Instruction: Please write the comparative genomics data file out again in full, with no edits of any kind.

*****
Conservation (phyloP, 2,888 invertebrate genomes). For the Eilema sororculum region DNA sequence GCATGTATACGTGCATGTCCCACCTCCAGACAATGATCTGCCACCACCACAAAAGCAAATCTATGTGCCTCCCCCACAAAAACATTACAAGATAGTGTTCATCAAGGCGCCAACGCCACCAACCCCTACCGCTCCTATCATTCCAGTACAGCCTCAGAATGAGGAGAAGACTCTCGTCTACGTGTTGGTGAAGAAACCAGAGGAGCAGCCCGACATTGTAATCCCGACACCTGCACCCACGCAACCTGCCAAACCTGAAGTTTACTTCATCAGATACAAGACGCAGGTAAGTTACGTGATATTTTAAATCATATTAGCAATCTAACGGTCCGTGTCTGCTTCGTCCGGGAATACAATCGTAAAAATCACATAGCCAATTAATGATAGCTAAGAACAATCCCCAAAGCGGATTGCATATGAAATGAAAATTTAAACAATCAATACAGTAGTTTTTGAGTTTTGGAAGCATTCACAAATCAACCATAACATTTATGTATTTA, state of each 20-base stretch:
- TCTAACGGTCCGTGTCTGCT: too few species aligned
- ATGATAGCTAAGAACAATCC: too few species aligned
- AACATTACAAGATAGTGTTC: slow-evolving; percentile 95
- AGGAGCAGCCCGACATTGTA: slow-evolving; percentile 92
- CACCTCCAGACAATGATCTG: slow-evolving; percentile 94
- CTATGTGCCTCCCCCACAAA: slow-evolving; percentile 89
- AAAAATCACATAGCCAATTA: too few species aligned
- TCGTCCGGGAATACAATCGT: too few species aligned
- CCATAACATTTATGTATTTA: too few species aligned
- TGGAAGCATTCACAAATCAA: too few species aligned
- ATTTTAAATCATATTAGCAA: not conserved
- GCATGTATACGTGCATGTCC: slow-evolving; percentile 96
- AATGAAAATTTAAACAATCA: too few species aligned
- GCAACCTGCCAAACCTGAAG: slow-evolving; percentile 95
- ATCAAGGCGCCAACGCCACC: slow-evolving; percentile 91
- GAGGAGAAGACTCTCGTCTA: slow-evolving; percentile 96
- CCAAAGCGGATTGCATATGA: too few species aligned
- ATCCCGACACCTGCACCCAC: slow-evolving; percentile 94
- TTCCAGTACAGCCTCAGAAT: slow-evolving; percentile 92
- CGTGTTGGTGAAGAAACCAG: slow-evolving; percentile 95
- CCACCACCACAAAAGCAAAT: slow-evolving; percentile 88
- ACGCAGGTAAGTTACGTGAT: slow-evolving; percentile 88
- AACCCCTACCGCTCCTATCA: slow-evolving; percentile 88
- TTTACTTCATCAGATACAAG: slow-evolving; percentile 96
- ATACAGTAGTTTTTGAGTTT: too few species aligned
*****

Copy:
Conservation (phyloP, 2,888 invertebrate genomes). For the Eilema sororculum region DNA sequence GCATGTATACGTGCATGTCCCACCTCCAGACAATGATCTGCCACCACCACAAAAGCAAATCTATGTGCCTCCCCCACAAAAACATTACAAGATAGTGTTCATCAAGGCGCCAACGCCACCAACCCCTACCGCTCCTATCATTCCAGTACAGCCTCAGAATGAGGAGAAGACTCTCGTCTACGTGTTGGTGAAGAAACCAGAGGAGCAGCCCGACATTGTAATCCCGACACCTGCACCCACGCAACCTGCCAAACCTGAAGTTTACTTCATCAGATACAAGACGCAGGTAAGTTACGTGATATTTTAAATCATATTAGCAATCTAACGGTCCGTGTCTGCTTCGTCCGGGAATACAATCGTAAAAATCACATAGCCAATTAATGATAGCTAAGAACAATCCCCAAAGCGGATTGCATATGAAATGAAAATTTAAACAATCAATACAGTAGTTTTTGAGTTTTGGAAGCATTCACAAATCAACCATAACATTTATGTATTTA, state of each 20-base stretch:
- TCTAACGGTCCGTGTCTGCT: too few species aligned
- ATGATAGCTAAGAACAATCC: too few species aligned
- AACATTACAAGATAGTGTTC: slow-evolving; percentile 95
- AGGAGCAGCCCGACATTGTA: slow-evolving; percentile 92
- CACCTCCAGACAATGATCTG: slow-evolving; percentile 94
- CTATGTGCCTCCCCCACAAA: slow-evolving; percentile 89
- AAAAATCACATAGCCAATTA: too few species aligned
- TCGTCCGGGAATACAATCGT: too few species aligned
- CCATAACATTTATGTATTTA: too few species aligned
- TGGAAGCATTCACAAATCAA: too few species aligned
- ATTTTAAATCATATTAGCAA: not conserved
- GCATGTATACGTGCATGTCC: slow-evolving; percentile 96
- AATGAAAATTTAAACAATCA: too few species aligned
- GCAACCTGCCAAACCTGAAG: slow-evolving; percentile 95
- ATCAAGGCGCCAACGCCACC: slow-evolving; percentile 91
- GAGGAGAAGACTCTCGTCTA: slow-evolving; percentile 96
- CCAAAGCGGATTGCATATGA: too few species aligned
- ATCCCGACACCTGCACCCAC: slow-evolving; percentile 94
- TTCCAGTACAGCCTCAGAAT: slow-evolving; percentile 92
- CGTGTTGGTGAAGAAACCAG: slow-evolving; percentile 95
- CCACCACCACAAAAGCAAAT: slow-evolving; percentile 88
- ACGCAGGTAAGTTACGTGAT: slow-evolving; percentile 88
- AACCCCTACCGCTCCTATCA: slow-evolving; percentile 88
- TTTACTTCATCAGATACAAG: slow-evolving; percentile 96
- ATACAGTAGTTTTTGAGTTT: too few species aligned